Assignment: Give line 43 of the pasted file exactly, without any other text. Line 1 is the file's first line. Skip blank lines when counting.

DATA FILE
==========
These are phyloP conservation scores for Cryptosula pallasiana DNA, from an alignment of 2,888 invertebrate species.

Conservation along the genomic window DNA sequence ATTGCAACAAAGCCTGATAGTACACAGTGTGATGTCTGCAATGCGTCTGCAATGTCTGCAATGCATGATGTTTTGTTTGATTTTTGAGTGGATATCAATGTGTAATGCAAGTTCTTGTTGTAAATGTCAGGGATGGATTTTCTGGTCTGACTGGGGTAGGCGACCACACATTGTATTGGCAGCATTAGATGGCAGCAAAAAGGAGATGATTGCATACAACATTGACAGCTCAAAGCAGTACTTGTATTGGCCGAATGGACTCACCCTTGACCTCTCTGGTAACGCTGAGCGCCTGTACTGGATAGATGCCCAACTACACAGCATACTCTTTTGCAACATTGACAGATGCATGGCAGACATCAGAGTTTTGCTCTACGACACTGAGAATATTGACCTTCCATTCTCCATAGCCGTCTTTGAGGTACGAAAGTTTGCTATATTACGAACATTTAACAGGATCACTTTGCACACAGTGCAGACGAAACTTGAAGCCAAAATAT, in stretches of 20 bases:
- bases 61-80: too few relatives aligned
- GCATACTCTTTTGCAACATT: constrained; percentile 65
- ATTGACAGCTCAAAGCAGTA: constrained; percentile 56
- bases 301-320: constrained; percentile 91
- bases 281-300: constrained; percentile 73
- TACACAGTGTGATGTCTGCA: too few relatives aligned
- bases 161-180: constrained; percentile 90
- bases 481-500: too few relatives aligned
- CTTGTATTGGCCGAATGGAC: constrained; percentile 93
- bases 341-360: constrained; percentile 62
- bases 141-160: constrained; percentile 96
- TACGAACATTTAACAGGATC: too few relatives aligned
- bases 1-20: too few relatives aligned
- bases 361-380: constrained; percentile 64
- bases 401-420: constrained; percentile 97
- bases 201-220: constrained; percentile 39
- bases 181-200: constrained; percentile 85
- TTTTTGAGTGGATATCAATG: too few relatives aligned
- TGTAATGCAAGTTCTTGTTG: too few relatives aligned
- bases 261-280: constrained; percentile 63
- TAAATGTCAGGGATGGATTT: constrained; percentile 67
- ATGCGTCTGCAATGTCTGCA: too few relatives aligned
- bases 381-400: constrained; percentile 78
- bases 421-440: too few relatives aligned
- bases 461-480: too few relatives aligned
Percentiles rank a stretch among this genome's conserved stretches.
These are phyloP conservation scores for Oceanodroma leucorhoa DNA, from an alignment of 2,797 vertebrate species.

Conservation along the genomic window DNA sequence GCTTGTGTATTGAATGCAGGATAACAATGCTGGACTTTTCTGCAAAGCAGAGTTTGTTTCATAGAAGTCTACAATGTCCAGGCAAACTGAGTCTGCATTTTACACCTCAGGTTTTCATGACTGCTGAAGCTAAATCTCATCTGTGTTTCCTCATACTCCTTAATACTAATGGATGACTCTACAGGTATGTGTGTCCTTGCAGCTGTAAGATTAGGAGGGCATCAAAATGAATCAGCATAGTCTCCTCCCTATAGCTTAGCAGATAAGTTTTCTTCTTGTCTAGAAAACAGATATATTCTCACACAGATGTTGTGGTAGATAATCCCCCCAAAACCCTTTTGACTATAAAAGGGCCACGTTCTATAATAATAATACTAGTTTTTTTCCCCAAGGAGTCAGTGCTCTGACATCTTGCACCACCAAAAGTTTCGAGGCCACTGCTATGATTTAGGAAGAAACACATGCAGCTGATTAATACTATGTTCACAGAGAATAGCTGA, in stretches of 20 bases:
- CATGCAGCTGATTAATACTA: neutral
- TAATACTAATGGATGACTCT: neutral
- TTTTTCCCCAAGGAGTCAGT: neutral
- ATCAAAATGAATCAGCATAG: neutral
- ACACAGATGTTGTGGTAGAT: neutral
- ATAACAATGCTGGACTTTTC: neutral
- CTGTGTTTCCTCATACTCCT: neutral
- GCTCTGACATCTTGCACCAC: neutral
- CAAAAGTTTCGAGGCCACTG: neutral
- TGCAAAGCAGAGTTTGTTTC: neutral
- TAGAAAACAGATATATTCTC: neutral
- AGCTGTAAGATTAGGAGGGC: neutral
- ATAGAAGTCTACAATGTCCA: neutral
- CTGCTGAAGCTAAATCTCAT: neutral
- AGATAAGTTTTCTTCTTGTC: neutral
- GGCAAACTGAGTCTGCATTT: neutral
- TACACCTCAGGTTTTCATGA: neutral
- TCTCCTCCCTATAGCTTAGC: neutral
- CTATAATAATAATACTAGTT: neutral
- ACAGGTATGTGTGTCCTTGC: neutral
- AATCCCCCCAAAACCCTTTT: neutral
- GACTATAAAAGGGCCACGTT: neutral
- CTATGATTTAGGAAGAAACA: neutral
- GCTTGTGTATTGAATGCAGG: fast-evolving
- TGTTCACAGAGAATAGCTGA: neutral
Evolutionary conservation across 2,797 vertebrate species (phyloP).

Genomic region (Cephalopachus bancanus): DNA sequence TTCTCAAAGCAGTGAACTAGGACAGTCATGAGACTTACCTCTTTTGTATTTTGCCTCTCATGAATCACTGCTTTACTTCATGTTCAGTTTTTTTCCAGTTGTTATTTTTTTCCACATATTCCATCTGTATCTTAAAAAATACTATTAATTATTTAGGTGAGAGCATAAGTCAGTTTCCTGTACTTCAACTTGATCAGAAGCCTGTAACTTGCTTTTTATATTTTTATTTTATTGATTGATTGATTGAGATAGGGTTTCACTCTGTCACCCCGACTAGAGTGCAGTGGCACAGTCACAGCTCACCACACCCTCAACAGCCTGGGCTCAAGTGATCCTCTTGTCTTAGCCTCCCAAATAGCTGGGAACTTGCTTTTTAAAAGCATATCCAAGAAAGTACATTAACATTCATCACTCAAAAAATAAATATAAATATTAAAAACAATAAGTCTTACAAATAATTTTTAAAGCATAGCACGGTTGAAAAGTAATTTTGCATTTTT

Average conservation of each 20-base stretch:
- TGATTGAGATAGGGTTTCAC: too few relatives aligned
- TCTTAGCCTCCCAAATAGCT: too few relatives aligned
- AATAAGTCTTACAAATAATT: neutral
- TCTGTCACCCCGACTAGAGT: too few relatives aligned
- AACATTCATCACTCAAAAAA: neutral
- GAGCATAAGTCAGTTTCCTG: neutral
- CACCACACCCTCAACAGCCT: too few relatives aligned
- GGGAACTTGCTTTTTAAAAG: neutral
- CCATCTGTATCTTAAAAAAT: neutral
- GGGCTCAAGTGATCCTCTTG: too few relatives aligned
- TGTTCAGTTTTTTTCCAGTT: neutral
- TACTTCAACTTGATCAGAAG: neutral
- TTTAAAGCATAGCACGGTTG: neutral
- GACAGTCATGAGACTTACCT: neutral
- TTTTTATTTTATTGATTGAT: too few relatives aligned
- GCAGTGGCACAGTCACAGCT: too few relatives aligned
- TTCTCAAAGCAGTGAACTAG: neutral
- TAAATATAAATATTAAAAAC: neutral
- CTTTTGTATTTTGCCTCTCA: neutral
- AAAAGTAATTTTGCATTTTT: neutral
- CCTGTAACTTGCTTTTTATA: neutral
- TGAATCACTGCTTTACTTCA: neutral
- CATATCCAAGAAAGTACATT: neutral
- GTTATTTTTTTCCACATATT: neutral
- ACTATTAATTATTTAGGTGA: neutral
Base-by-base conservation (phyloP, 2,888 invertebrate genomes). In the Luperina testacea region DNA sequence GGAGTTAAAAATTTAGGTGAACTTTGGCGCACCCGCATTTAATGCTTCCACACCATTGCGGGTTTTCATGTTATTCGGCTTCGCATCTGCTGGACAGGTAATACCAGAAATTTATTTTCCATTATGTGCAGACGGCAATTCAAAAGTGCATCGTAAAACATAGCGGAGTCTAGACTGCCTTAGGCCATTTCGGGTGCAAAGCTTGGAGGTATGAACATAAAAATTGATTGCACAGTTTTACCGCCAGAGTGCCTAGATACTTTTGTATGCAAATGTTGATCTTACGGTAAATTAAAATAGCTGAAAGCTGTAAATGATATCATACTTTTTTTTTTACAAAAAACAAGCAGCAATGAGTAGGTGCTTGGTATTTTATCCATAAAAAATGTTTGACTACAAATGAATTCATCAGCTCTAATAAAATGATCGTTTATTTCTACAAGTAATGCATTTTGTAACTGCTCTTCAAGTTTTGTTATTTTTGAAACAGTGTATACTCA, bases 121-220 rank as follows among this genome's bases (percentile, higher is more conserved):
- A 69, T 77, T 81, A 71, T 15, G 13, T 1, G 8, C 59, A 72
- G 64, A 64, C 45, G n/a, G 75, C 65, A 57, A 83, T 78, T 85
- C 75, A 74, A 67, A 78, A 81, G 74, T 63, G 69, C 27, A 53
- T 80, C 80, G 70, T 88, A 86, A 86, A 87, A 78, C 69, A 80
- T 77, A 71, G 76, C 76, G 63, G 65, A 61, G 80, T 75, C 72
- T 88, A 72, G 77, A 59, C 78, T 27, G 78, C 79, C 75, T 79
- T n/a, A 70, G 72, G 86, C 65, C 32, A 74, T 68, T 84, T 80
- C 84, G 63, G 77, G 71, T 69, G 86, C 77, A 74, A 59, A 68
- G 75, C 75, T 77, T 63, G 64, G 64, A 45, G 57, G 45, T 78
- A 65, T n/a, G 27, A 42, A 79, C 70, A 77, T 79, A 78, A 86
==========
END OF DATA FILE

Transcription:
- ATAGAAGTCTACAATGTCCA: neutral